I love this book. I often find poetry frustrating, sometimes inaccessible. Not so with CJ Heck’s offerings. I haven’t read through the whole book: poetry is not something to be rushed at, but something to be savored. Each poem evokes a different mood, a different response, so I like to read one occasionally, almost as a thought for the day.

Many of the poems are love songs with no need of music: they create their own in my heart. They resonate with me as a long-married lover.

If asked before if I liked reading poetry, I’d have pulled a face and said, ‘Mmm, sometimes, if it rhymes, if it has rhythm.” But it doesn’t seem to matter whether CJ Heck’s poems have rhythm or rhyme, they are beautiful.

I would recommend this book to all lovers of poetry and, most especially, to all who think they are not.”
~Christine Campbell

Poetry that will stir the feelings of all who read it: Amazon.com: 5 Stars
“CJ Heck has a way of looking into your very soul and describing the passion and feelings that we experience but yet are afraid to or cannot express in words for ourselves. In the pages of this book you will find powerful, thought provoking, sensual, and beautifully written poetry from the heart.”
~Susan L. Parkins

A Great Read: Amazon.com: 5 Stars
“I purchased Anatomy of a Poet today and couldn’t put it down. It is filled with a pleasant mixture of emotions that kept me reading and reading. I can’t wait to use some of the poetry with my sixth grade students. A truly wonderful book that I recommend highly! You won’t be disappointed.”
~Joyce Bowling

CJ Heck

CJ Heck – Poet

I have been published, and I have also self-published. It’s been an interesting, difficult, grueling, and, at times, even a little exhilarating, journey for me. But to be honest, I feel the worst part about self-publishing is promoting and marketing the book, once it is published.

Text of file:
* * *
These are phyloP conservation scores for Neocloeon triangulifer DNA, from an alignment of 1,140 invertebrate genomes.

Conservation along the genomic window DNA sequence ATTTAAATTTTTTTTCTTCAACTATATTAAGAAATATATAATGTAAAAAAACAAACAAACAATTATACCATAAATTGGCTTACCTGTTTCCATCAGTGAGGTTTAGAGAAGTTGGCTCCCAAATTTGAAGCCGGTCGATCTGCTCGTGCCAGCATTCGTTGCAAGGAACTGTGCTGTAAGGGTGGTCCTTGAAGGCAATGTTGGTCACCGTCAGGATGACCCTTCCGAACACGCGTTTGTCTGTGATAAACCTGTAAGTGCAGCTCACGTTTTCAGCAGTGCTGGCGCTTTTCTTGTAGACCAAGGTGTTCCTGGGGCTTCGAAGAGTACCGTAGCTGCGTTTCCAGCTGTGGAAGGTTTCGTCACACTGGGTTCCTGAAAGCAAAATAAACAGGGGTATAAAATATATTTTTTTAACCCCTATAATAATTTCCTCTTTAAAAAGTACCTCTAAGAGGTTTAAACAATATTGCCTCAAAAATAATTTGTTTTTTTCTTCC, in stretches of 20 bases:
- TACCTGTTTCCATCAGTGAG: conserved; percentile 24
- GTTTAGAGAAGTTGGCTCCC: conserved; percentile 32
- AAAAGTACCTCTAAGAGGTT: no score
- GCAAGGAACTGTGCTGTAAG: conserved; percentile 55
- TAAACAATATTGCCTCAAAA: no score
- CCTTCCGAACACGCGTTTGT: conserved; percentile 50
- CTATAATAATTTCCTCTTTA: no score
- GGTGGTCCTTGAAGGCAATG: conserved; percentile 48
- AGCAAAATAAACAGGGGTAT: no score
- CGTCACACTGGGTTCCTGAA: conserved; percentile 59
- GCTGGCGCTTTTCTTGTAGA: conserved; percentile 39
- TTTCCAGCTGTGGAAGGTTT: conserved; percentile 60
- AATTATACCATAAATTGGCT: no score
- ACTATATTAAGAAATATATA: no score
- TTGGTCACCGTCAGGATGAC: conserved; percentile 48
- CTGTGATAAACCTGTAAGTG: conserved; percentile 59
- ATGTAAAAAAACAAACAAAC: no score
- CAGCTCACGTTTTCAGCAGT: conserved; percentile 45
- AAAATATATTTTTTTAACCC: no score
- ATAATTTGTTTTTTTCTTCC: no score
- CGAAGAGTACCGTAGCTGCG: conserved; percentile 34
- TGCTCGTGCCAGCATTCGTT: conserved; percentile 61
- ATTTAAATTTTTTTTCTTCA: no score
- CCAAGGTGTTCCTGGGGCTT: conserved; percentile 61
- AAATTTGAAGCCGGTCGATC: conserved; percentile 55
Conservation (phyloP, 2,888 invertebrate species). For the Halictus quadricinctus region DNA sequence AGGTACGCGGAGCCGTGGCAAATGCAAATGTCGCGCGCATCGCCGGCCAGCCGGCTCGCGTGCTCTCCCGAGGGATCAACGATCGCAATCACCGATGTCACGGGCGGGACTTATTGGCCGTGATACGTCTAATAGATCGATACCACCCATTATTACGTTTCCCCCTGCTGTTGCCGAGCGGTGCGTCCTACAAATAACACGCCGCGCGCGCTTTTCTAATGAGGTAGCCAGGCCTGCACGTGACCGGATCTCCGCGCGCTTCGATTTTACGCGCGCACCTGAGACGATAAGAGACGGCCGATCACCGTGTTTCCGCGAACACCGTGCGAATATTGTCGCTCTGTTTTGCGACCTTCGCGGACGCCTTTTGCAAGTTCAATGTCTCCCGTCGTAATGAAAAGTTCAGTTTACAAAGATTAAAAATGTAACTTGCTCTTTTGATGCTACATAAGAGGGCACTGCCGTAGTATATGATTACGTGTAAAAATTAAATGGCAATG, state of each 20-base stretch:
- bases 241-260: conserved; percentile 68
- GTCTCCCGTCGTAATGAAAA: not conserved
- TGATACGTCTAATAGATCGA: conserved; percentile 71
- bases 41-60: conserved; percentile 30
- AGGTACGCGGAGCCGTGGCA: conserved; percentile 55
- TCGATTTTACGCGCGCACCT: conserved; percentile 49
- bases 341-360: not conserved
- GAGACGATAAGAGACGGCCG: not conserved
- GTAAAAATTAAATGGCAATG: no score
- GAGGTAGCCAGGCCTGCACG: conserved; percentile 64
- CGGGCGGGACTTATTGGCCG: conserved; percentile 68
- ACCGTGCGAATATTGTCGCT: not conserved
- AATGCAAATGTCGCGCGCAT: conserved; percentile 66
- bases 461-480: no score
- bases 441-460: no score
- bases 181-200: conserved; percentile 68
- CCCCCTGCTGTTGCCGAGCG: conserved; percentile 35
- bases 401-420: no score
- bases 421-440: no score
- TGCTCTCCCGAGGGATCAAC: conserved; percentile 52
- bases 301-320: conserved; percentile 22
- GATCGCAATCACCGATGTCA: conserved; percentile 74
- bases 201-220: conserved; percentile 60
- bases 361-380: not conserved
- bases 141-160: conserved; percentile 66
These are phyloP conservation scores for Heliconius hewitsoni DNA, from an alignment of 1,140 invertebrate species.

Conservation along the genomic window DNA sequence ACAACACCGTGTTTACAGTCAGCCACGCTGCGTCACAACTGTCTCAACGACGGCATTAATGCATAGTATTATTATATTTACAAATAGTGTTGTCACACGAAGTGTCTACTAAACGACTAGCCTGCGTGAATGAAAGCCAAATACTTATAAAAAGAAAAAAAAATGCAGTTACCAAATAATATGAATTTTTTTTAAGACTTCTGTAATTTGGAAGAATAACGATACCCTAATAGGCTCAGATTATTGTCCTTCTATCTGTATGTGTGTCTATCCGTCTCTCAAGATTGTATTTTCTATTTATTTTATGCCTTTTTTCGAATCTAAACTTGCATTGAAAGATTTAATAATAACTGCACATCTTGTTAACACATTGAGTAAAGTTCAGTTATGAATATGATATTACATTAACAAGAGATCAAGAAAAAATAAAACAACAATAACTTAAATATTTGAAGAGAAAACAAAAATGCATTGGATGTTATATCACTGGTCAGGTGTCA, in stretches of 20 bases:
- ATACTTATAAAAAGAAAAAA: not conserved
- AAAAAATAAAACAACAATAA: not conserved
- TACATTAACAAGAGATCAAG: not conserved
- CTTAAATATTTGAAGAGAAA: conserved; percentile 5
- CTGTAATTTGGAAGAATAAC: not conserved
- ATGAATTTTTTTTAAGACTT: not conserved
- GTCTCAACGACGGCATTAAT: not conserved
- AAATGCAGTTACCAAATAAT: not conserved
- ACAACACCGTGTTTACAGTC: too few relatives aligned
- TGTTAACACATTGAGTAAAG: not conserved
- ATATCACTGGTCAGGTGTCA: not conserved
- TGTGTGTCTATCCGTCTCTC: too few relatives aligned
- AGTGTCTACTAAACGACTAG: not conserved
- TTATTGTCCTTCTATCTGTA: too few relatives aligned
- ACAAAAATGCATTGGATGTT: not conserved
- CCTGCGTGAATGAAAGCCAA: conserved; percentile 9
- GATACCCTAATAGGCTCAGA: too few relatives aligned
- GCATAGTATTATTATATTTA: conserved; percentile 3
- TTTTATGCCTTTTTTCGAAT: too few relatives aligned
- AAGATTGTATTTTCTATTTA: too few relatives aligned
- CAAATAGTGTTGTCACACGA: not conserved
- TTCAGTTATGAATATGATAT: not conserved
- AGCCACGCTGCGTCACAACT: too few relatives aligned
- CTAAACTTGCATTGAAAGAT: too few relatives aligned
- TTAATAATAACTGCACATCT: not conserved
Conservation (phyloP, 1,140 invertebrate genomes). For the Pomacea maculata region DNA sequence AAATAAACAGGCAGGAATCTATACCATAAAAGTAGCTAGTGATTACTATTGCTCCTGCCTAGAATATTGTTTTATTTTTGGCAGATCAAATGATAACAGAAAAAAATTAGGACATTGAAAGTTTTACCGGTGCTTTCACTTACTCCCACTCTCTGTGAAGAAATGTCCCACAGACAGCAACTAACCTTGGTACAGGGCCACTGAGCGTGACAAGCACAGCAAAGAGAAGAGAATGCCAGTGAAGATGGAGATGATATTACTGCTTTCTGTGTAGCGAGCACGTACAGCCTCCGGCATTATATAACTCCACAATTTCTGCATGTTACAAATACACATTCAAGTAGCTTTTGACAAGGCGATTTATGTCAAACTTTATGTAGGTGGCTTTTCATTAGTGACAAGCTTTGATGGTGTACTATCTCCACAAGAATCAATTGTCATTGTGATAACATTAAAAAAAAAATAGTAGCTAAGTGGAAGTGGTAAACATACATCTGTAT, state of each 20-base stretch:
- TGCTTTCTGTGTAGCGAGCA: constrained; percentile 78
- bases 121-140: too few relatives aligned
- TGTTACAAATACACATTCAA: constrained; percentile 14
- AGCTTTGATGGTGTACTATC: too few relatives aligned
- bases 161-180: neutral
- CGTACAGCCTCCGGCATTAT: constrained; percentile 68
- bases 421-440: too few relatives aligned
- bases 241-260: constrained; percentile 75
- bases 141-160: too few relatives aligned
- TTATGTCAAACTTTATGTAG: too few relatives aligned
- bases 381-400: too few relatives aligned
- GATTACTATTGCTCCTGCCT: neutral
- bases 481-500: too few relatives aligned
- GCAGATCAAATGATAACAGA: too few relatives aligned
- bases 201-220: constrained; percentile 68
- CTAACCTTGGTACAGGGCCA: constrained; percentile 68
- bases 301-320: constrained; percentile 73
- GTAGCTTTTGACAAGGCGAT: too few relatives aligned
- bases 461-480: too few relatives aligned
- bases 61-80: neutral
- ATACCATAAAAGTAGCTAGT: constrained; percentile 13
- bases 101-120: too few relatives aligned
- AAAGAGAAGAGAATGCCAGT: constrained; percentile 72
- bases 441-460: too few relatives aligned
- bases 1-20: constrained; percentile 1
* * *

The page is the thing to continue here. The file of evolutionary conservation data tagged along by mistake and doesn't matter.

We, as Indie Authors, don’t have the staffing, financial resources, nor the many useful contacts that publishing houses have with which to do that easily. Also, our time is very limited, if we are serious writers and still writing.

While there are definite pluses and minuses to each way, the end result is the same — you have a book ‘out there’ and, in a very small way you are immortal – your words will live on, long after you’re gone. It is a kiss of satisfaction on the cheek of your heart and soul.

Since its release in April by Createspace, I have been actively promoting/marketing Anatomy of a Poet to the best of my ability.

*** CJ (Parrish, Kempf, O’Brien) Heck is a published poet, writer, blogger, and the author of three children’s books, a collection of short stories, and a new book of poetry. She is also a Vietnam War widow.
Her second children’s book, Barking Spiders 2, was a 2011 Nominee for the Cybils Children’s Book Award in the Poetry Category.